44 Tickets Only!
Rhiannon Giddens is a celebrated artist who excavates the past to reveal bold and candid truths about our present. A MacArthur “Genius” Grant recipient, she has performed for the Obama’s at the White House and acted in two seasons of the hit television series Nashville. She has been profiled by CBS Sunday Morning, the New York Times, and NPR’s Fresh Air, among others. Her acclaimed solo albums, Tomorrow is My Turn (along with the EP Factory Girl, produced by T Bone Burnett) and Freedom Highway, received 3 GRAMMY nominations; her work with the Carolina Chocolate Drops (which she co-founded) received a Grammy in 2010. Songs of Our Native Daughters, a collaborative album featuring Giddens that tells the stories of historic black womanhood and survival, was released on Smithsonian Folkways to rave reviews.
Italian multi-instrumentalist Francesco Turrisi defies easy categorisation. Called “a musical alchemist” by the Irish Times, Turrisi is a Turin–born musician whose Dublin base reflects his global sensibilities. With his unique ability to fold early music, pan- Mediterranean modal melodies, and European flavored jazz into a single repertoire, Turrisi has developed a musical style that crisscrosses cultures and forges musical alliances that are, at once, old and familiar and startlingly brand new. He has performed and recorded with Bobby McFerrin, jazz icon Dave Liebman, early music group l’Arpeggiata, contemporary ensemble Bang on a Can, Irish sean-nós singer Roisin El Safty, and tarantella specialist Lucilla Galeazzi.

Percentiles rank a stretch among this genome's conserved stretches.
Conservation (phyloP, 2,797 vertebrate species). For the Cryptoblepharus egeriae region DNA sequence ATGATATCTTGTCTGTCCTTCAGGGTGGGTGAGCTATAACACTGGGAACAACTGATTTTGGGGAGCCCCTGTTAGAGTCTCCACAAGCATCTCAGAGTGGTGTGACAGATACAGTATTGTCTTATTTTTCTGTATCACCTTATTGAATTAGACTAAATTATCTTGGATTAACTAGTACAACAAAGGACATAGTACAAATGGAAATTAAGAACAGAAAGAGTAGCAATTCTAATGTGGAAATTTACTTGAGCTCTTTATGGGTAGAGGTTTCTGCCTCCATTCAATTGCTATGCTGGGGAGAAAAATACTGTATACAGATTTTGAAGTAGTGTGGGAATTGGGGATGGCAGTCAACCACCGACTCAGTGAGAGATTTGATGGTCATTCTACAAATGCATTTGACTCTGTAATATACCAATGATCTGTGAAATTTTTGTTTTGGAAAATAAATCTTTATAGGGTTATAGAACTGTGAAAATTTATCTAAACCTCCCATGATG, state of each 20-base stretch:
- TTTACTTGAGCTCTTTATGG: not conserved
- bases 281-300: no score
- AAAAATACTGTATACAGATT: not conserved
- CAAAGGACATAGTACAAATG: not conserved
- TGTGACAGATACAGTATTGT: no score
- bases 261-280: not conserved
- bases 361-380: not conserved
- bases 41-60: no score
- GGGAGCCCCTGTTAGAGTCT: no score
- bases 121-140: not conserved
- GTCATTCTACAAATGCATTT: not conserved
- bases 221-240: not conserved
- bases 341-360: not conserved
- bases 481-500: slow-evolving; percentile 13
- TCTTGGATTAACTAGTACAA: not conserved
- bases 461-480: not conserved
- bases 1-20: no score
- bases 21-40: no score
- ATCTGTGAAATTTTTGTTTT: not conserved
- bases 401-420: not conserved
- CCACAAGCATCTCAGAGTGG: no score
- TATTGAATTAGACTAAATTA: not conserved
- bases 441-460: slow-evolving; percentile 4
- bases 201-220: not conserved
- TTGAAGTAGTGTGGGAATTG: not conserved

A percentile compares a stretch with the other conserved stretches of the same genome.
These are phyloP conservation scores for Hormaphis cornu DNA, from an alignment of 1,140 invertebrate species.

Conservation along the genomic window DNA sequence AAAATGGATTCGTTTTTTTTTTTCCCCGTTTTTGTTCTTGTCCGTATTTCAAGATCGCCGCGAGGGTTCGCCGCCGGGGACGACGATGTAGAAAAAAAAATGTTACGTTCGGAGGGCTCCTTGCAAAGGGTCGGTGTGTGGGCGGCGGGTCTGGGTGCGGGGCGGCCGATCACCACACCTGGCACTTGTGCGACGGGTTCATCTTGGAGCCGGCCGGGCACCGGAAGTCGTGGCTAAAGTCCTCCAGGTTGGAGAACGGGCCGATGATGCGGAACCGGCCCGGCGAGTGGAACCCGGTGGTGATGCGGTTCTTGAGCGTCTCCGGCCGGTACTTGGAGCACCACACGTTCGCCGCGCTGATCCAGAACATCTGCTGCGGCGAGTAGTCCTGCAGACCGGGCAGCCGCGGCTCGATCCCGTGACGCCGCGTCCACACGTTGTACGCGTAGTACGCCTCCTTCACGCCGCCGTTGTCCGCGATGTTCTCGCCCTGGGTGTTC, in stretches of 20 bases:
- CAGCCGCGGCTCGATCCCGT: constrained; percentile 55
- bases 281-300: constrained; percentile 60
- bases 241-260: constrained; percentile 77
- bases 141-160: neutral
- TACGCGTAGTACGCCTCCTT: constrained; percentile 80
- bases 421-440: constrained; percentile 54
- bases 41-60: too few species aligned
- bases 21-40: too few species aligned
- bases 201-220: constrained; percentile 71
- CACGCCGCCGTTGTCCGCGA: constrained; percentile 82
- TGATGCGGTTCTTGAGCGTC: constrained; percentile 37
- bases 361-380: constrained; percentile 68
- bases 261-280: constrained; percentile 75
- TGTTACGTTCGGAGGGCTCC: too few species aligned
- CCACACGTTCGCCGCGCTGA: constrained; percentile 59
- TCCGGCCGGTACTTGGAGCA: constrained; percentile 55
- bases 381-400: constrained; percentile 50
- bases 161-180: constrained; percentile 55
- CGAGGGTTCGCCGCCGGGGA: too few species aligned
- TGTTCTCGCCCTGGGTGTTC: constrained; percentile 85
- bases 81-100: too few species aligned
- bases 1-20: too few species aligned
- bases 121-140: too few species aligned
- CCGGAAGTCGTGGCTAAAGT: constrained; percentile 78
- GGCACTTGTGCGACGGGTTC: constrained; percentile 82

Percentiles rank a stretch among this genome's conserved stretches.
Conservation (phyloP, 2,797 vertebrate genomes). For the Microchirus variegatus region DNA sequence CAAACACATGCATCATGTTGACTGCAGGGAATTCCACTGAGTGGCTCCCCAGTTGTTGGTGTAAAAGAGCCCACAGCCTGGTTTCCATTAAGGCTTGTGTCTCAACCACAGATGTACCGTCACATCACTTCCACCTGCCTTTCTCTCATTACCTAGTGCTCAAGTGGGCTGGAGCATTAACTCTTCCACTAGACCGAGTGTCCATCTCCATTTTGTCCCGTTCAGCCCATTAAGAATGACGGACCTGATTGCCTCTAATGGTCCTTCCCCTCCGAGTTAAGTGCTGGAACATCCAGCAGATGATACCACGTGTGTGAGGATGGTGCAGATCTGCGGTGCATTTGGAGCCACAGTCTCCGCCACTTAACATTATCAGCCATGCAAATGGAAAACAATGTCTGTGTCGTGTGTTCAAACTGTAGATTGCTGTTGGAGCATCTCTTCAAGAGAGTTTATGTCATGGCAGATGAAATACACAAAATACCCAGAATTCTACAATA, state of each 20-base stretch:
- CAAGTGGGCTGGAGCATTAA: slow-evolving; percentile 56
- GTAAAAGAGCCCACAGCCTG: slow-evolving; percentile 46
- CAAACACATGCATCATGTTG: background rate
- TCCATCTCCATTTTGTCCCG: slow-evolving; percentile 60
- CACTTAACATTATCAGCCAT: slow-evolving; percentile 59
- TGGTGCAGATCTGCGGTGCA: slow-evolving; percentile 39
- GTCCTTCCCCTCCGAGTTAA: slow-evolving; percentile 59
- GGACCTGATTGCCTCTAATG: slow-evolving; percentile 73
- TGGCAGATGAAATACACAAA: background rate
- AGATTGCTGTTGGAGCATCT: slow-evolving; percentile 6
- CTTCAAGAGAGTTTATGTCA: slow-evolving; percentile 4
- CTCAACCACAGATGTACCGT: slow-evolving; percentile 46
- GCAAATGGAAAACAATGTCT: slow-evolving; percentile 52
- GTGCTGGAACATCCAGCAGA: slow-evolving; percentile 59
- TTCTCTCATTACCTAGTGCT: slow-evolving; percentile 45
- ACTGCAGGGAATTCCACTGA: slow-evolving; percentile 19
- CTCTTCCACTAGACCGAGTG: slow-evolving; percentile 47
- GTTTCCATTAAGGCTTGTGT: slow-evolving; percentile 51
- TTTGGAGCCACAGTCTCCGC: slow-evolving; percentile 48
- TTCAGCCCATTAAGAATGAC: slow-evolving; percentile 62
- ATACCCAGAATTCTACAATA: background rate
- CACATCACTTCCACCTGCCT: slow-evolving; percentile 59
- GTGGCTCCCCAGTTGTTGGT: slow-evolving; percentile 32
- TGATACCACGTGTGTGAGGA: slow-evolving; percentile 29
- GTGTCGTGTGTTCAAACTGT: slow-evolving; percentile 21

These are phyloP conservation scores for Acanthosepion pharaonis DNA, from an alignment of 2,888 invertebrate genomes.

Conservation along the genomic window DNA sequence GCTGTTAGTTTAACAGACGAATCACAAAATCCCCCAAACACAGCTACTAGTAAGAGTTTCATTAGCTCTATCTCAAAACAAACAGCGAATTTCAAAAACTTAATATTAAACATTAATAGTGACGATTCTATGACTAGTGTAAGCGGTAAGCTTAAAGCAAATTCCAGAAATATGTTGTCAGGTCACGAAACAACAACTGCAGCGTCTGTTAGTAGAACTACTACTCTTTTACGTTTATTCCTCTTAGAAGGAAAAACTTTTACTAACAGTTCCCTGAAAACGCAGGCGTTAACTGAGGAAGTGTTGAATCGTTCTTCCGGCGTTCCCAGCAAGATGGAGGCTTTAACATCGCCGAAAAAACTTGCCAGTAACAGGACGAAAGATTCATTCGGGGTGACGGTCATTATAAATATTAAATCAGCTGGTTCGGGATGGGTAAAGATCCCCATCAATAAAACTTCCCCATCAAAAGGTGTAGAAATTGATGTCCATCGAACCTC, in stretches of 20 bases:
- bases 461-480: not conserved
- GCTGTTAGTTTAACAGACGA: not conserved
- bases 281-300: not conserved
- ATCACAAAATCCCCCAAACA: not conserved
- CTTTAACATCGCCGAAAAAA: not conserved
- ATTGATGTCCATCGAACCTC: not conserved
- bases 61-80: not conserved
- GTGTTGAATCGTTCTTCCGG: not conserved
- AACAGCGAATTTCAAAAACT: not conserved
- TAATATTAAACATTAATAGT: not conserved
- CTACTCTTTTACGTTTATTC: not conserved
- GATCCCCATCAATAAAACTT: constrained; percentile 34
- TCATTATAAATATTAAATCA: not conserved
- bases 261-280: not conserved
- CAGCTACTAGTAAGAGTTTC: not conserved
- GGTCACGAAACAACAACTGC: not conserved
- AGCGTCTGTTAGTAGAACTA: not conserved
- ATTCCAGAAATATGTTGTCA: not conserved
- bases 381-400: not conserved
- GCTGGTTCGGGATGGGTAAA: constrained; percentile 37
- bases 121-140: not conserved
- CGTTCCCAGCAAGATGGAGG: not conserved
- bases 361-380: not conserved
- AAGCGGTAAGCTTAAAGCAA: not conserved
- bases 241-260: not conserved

Their debut album there is no Other traces the overlooked movement of sounds from Africa and the Arabic world and their influence on European and American music,
there is no Other illuminates the universality of music and the commonality of the human experience. Giddens sings and plays minstrel banjo, octave violin, and viola. Turrisi plays piano, accordion, frame drum, tamburello, lute, cello banjo, daf, and colascione. The array of instruments reveal the sonic ties that bind between African, Arabic, European, and American cultures.
Giddens recently told the Irish Times: “It’s all about movement, for both of us...movements of human beings and how we affect each other. If you just look at our range of instruments, where they’ve come from and how they’ve travelled across the world, it’s pretty amazing. The way that both of us approach music is very similar because we’re both educated about where the music is coming from. But when it comes to playing, we’re both just playing what we feel.”